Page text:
EDITORIAL - No real reform in reform tax package

The Freeman

Reform is a positive thing. It is something good, not bad. It is progressive, not retrogressive. That is how most people understand it. That is how all dictionaries define it. It is the improvement or correction of what is wrong, evil or corrupt. It is a rectification, an abandonment of that which is incorrect. It is a change for the better.

In this context, which is the only context there is, the government's proposed comprehensive tax reform measure is almost a complete misnomer. Yes, it does seek to lower income taxes, which, as among the highest in Asia, if not the world, had long been the bane of the country's wage earners. But while it does give in some areas, it takes away in others, making it not a completely good thing.

The worst part of the proposed tax reform measure is its intent to withdraw from senior citizens and persons with disabilities their value added tax exemption privileges. Nothing can be more incomprehensibly insensitive and mean than this particular proposal. Of all people the measure seeks to deprive some badly-needed privileges from, it had to pick on the senior citizens and PWDs. How very cruel indeed.

As a reform package, the measure ought not to make any deprivations. It ought not to take anything away that is already beneficially enjoyed. If, because of the lowering of income taxes, the revenues that are due the government are severely affected, the government can always compensate by stepping up its tax collection efforts. It can always crack the whip in this regard. That is if it truly wants to.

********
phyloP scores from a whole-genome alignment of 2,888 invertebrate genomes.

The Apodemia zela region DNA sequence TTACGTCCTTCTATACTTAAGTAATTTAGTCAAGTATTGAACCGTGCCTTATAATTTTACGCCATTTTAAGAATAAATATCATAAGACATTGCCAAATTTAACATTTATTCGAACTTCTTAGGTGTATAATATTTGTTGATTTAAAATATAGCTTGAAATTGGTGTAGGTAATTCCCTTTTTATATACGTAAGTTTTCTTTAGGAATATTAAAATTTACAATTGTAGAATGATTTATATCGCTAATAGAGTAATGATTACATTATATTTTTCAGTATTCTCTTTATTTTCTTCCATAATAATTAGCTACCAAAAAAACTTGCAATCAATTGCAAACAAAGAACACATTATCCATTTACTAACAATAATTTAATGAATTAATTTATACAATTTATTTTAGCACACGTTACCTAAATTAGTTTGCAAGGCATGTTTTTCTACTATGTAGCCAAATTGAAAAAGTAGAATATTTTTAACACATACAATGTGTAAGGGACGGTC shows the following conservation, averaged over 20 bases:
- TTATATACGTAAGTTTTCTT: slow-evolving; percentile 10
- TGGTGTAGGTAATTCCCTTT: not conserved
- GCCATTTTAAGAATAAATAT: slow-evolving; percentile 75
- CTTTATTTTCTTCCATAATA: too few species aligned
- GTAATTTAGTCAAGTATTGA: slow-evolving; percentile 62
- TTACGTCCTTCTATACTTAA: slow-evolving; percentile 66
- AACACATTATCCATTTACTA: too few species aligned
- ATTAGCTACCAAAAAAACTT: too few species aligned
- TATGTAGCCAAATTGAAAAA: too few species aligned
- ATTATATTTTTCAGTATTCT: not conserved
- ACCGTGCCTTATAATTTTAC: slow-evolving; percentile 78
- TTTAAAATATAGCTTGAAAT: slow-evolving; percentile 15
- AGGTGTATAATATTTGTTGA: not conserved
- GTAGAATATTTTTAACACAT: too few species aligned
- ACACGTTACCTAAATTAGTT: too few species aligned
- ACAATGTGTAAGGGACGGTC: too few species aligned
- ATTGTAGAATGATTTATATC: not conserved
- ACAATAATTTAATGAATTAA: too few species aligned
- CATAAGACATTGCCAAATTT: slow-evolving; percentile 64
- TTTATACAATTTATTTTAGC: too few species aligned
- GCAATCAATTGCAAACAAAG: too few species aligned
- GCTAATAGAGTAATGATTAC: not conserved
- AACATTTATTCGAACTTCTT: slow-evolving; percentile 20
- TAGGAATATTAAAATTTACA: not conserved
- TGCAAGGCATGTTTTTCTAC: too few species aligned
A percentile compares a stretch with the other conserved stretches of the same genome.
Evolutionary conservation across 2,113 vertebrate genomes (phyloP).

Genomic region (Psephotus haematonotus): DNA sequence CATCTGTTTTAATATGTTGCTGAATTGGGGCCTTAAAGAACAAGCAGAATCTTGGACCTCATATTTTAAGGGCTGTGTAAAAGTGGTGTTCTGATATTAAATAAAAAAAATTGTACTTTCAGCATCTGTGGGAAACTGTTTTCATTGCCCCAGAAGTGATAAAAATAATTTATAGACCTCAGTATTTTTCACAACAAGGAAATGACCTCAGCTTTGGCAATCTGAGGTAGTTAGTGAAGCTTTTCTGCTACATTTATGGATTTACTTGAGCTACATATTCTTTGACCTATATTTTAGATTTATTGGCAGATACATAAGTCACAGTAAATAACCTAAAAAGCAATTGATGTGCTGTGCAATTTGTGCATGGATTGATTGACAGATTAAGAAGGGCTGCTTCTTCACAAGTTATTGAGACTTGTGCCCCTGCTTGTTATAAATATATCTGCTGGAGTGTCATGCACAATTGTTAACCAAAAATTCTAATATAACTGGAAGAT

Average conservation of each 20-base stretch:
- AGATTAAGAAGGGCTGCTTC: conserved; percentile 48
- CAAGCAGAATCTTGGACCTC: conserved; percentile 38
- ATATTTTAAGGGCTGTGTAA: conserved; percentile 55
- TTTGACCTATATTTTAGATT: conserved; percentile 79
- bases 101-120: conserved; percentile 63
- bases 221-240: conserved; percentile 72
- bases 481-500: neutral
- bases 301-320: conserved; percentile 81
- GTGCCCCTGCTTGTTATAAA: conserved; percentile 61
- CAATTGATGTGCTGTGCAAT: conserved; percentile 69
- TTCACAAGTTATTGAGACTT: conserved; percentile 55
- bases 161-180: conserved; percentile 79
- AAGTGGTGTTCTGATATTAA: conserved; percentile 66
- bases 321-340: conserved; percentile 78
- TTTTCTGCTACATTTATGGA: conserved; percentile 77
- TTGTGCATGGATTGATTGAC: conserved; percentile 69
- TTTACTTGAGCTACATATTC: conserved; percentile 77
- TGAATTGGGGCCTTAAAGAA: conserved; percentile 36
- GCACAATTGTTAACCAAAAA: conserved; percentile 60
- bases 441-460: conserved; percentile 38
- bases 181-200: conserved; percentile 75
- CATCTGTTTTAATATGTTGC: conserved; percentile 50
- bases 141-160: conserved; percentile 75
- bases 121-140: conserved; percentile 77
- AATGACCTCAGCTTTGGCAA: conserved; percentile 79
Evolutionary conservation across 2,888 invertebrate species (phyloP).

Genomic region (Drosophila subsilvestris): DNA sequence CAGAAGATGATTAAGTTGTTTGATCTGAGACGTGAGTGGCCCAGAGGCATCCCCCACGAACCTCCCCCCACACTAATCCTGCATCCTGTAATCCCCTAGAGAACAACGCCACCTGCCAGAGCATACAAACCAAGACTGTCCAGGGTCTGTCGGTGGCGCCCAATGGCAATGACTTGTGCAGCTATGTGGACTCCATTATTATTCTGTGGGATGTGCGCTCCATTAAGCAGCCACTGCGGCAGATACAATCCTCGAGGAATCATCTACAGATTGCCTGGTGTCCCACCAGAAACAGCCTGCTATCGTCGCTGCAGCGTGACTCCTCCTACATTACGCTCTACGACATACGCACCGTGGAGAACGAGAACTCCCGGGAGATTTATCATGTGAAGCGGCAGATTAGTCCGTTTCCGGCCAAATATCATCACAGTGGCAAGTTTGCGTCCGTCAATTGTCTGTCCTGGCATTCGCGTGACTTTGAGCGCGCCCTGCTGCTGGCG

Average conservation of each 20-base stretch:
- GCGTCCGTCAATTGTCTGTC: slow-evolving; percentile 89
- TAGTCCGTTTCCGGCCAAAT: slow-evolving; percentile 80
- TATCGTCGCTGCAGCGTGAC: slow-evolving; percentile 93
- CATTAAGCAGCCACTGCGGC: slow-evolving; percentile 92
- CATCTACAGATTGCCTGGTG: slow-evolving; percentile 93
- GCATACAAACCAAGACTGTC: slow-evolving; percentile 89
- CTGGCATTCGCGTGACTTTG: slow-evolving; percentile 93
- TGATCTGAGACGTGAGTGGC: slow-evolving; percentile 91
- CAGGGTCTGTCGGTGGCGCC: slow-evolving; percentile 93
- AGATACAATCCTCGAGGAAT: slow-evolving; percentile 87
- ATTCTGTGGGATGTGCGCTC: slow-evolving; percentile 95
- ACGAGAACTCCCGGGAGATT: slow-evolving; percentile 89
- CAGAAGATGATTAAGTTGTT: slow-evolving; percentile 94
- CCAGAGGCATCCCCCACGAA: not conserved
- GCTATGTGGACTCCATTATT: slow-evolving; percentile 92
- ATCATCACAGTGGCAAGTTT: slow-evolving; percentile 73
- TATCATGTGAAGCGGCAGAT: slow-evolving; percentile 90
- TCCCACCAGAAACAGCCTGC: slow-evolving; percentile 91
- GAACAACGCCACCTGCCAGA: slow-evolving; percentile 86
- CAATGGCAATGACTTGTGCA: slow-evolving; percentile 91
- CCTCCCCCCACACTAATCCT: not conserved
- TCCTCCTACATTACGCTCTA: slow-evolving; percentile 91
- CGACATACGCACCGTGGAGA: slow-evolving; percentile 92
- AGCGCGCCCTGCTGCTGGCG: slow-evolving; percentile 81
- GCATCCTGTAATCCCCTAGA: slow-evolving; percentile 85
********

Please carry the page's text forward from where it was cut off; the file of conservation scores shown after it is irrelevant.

But even if it doesn't want to, it has to. That is because fighting corruption is one of the foundations upon which the Duterte administration is built. The promise to eliminate corruption is one of its main sources of popularity, and therefore strength. And it knows, as do the rest of the Filipinos, that corruption is the single biggest reason why government cannot collect the kind of revenues it is supposed to be collecting.

Most senior citizens are already retired and live off pensions that are more often than not inadequate and unable to keep what remains of their life at least comfortable. PWDs, on the other hand, do not have the means to compete with the rest of the population for a better life. Instead of being deprived of the little that they have, they should in fact be given more.

Another area where the measure seeks to recover what it expects to lose by lowering income taxes is slapping higher taxes on fuel products. It does not take much of an education to know that this will result in a spike in fuel prices, which in turn will drive prices of everything else up. When that happens, the whole country will be worse off than before, in which case no reform really takes place, only a worsening of the Philippine condition.

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